Where do you work?

I don't mean, what company or what business or what country or what city, I mean: In what kind of space do you work?

I am quite sensitive to work spaces, and I need them to be controlled and comfortable in order to inspire a good working process. That does not mean they have to be overly organised. As long as I find what I am looking for, I am fine. Actually, I tend to use clutter as a way to remind me of tasks. Once in a while - normally at the end or the start of a term - I go through everything on the desk and on the most imemdiate shelves, and clear it. Then I move what I know I will be working with in the next 3-6 months closer to the central work space, so when I look up from a task, I am reminded of the rest of the stuff waiting. Immediate to-do stuff ends on top of my keyboard when I go home from work, and then there's a diminishing urgency as items move further from the computer monitor.

This makes it a lot easier to remember all those little tasks that I need to deal with repeatedly or immediately, but it does have one unpleasant side-effect. When I have to focus on larger, complicated tasks, I get distracted and stressed by looking at all the stuff I otherwise really don't want to forget. And so I pick up that note by the telephone, I respond to the letter by the keyboard, or I leaf through the article lurking just to the left, and the larger task that demands more focus remains untouched. That's when I have two options: To clean the desk again and remove all those to-do things (impossible, really) or to move myself, physically, away. The distance I go depends on the task.

For a focused reading up on material for teaching, going through literature for leactures or reading lists or similar tasks demanding focus but not really such a tough challenge, I change from the office computer to the lap-top, and move into the bean bag in the office. Yeah, I know, I am lucky to have an office which provides a secondary work space and to own a lap-top, but the principle can still apply elsewhere. Just move away from the "short-term-task" space and look in another direction where it's not as easy to pick up everything waiting to be fixed. Pick up the book and turn the chair around. Since I am still in the office I am available for colleagues, students and people who really need to reach me on the phone, but I am not getting all the visual clues I have planted on the desk.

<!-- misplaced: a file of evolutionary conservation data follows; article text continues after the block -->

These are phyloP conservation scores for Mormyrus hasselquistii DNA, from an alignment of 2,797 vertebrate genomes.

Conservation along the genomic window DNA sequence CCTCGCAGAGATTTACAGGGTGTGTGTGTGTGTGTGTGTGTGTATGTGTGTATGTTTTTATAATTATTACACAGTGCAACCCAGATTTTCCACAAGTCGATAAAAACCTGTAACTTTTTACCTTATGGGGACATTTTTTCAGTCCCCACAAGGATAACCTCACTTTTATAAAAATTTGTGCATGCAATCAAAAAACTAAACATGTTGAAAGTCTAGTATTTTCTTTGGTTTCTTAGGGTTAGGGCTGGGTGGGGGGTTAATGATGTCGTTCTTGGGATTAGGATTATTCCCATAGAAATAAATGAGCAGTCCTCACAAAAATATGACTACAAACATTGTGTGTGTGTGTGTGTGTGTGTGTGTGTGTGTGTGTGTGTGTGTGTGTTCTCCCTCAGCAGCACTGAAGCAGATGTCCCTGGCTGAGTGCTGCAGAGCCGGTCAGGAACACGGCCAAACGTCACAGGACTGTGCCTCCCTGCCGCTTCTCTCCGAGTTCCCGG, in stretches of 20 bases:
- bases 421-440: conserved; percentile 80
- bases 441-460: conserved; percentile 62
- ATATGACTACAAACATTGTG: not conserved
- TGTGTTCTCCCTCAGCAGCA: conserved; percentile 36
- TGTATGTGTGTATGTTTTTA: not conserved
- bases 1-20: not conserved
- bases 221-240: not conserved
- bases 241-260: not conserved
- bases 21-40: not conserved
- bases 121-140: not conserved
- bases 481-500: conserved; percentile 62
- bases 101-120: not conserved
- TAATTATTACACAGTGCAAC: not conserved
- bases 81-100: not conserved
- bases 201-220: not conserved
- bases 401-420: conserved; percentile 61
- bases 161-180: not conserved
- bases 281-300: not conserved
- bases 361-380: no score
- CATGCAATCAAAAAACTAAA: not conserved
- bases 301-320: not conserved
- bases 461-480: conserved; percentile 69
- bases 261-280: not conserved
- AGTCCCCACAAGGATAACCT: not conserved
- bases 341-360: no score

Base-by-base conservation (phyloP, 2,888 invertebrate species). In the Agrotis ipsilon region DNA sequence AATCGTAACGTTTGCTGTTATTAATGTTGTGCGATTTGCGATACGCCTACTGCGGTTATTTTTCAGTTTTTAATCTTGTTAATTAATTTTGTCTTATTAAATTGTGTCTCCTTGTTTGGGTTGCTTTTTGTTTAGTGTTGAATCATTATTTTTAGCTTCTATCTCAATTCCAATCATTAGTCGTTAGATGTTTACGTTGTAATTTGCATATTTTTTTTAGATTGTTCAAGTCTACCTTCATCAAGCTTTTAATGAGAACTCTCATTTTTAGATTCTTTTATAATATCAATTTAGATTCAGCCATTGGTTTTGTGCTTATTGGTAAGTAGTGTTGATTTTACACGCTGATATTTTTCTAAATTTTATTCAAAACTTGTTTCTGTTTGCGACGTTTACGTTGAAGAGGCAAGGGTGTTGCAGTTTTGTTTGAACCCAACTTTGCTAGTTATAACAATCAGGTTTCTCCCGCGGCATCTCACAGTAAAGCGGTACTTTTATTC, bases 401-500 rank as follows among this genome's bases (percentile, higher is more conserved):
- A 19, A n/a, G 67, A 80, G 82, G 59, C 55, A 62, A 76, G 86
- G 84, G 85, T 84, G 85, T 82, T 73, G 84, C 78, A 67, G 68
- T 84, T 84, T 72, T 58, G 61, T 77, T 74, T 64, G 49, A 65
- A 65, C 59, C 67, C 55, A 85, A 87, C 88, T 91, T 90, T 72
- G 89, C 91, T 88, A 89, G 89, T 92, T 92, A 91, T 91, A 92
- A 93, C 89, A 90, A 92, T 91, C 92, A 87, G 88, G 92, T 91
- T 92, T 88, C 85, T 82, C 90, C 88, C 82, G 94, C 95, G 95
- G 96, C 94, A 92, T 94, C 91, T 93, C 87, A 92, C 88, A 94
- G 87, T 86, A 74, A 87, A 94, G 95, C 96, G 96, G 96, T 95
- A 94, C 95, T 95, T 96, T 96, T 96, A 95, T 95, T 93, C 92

For more complex tasks, I leave the office. When I write an article, I need to focus. I mean, really really focus. I need to empty out all the clutter in my mind that pulls my attention elsewhere, and get into the "zone" - a state of mind that just ignores distractions. When I am deeply focused I ignore time, space, hunger, family and cold. I have come out of writing rushes frozen to the bone and shivering because I just couldn't be bothered to stop writing and turn up the heating. In that state of mind it doesn't really matter where I am, but to get to that point I need to wind down slowly. It is like a cleansing process, perhaps similar to what monks do while meditating. To get there I find that physical work is the best. Working out is not one of my strategies, despite the studies pointing out the benefits, but I guess cleaning and tidying does much of the same as a light walk. It also helps me remove those visual clues that pull my attention away. And as things around me become more tidy, I think about the work I am supposed to do, and gradually I settle down. Once I am settled I don't care what it looks like around me, so no, I am not a superwife in a superclean house. But at least the dishes will be done.

This only works for intermediary focus though. Working at home will quickly draw me back to the need to declutter the house, if I am doing something really tough. That's when I need to get all the way out. That's when I have visited friends in Bergen, New York and Urbino, spent a year in Umeå or rented a cabin in the mountains.